Tom Snitch, executive officer of the United Nation's Wildlife Enforcement Monitoring System and a visiting professor at the University of Maryland Institute for Advanced Computer Studies, working with other scientists and analysts has developed a program to counteract wildlife crime using not only UAVs but also algorithms to determine where to fly them.
"Everyone believes UAVs are the 'solution du jour,'" Snitch said in the Trajectory article. "But you have to do the analysis and the math and really think about where you're going to put a comprehensive program in place."
"So if at night you're in a huge reserve, based on our model I can tell you precisely where to fly your UAV that night and where to position your rangers to intercept the poachers before they get to the animals," Snitch said.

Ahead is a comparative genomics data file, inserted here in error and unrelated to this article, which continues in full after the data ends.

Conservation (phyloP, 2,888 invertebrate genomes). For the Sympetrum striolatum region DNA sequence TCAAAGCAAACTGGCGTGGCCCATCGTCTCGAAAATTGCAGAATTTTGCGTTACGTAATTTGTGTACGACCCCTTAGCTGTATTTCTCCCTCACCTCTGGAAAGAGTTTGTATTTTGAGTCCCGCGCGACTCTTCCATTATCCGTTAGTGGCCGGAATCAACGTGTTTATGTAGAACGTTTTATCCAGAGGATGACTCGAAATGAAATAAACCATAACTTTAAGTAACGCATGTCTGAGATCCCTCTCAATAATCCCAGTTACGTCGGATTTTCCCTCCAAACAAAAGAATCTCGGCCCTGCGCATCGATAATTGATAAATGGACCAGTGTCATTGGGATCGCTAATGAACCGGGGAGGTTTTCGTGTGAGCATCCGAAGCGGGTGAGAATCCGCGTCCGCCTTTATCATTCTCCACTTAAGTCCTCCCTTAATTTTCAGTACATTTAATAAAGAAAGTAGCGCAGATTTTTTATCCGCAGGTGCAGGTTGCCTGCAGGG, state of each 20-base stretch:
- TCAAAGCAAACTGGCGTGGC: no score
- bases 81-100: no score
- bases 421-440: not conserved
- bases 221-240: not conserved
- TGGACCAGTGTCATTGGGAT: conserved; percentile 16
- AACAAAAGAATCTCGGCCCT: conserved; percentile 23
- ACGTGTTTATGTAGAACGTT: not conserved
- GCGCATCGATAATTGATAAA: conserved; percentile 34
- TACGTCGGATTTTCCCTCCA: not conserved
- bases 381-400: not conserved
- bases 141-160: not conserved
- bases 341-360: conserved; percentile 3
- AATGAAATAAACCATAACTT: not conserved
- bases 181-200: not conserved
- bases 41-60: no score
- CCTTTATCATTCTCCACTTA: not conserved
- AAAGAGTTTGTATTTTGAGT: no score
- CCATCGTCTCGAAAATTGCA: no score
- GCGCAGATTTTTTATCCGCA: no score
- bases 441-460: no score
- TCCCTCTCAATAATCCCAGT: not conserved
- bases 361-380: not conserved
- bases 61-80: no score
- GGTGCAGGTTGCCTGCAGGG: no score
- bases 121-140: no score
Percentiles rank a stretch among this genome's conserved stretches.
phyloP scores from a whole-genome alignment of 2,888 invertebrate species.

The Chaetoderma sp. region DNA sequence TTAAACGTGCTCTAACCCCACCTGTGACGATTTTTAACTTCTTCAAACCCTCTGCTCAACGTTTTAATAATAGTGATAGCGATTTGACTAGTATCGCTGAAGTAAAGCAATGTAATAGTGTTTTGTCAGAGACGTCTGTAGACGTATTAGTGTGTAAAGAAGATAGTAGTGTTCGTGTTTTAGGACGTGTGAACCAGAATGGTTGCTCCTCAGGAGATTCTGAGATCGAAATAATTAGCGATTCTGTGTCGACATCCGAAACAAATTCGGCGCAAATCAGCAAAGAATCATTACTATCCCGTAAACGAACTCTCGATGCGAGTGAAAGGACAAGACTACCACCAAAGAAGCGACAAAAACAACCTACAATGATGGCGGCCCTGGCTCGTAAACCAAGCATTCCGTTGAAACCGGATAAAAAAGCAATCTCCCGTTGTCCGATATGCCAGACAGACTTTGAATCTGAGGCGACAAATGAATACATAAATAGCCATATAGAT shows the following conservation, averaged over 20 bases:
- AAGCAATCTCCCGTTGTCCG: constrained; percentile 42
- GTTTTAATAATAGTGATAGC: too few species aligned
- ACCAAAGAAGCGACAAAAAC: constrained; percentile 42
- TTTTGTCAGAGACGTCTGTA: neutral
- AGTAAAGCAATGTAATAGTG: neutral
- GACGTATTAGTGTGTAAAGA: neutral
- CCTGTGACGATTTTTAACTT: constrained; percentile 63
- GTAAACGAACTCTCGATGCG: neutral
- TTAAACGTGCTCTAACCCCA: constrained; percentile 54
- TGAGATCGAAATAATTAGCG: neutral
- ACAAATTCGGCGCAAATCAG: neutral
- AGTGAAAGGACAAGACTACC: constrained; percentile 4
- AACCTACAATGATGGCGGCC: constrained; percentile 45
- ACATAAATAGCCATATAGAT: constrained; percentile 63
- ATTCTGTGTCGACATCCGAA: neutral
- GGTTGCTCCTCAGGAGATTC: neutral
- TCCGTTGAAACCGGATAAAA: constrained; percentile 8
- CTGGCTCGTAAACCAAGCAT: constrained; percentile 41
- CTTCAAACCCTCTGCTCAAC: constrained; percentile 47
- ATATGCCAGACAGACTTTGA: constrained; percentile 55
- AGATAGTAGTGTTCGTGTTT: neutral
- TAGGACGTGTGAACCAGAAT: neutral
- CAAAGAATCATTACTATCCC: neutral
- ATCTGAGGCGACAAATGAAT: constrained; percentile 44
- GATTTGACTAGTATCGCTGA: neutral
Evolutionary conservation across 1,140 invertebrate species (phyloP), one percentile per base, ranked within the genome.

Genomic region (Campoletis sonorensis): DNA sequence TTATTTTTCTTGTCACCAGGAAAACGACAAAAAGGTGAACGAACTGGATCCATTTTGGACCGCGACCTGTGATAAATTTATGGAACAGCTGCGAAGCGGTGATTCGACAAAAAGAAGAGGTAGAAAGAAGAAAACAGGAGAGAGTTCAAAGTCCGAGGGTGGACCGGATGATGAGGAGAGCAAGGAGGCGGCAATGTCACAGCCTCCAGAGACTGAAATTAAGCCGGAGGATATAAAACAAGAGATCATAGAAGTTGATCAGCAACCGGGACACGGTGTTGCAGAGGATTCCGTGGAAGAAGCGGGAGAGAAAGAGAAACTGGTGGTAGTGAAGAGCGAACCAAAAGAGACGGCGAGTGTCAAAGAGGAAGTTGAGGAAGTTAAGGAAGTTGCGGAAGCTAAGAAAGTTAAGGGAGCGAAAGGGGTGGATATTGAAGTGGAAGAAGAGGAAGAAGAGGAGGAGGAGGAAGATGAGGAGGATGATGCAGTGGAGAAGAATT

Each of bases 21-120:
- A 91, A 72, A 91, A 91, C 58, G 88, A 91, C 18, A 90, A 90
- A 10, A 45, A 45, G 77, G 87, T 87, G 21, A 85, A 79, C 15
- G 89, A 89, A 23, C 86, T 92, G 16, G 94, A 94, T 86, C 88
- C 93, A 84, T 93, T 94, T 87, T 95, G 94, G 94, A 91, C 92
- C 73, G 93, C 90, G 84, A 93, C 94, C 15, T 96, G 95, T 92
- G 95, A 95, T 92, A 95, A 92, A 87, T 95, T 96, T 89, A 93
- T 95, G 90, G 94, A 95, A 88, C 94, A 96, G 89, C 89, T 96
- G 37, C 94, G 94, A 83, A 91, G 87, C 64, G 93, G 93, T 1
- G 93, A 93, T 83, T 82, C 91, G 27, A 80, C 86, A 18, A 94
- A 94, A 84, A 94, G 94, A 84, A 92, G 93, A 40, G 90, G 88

Satellite technology is another important tool. Jonathan Hutson, architect of the Satellite Sentinel Project and now director of communications for the Enough Project at the Center for American Progress says satellite imagery is "indispensable" for its ability to "cover a wider area and avoid jurisdictional obstacles," but "it must be part of a larger toolbox."